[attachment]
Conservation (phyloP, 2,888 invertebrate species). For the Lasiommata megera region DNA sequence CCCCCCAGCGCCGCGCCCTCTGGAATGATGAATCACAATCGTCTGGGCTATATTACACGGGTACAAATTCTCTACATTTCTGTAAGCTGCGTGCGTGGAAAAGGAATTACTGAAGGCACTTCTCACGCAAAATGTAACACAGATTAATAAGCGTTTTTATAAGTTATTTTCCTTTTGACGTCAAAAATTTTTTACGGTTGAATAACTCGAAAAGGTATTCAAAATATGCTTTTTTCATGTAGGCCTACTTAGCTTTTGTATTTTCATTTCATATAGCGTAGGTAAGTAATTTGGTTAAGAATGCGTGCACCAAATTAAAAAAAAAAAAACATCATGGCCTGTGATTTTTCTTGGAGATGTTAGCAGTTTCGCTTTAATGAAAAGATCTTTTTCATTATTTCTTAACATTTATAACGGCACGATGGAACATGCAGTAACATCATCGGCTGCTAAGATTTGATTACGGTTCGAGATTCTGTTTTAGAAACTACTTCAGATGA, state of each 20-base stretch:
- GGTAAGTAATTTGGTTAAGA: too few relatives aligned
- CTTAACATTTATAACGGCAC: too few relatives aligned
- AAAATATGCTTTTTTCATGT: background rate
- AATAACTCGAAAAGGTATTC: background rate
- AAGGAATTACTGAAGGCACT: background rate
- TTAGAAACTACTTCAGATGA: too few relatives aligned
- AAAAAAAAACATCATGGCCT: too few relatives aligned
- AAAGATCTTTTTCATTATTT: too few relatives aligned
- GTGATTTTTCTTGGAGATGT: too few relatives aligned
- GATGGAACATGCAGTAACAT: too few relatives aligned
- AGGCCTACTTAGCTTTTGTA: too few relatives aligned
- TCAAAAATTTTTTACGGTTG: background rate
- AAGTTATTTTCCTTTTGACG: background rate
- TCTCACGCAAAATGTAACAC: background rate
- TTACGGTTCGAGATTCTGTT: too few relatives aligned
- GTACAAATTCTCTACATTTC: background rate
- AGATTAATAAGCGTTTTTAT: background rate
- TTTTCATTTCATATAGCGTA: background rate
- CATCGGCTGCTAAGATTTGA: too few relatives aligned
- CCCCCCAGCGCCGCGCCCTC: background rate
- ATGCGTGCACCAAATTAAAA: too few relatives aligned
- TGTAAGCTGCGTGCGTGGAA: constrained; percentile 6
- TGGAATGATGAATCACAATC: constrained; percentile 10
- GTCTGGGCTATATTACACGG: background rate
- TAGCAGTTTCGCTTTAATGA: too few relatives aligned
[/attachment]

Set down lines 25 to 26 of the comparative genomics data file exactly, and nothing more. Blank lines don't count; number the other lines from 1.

- GTCTGGGCTATATTACACGG: background rate
- TAGCAGTTTCGCTTTAATGA: too few relatives aligned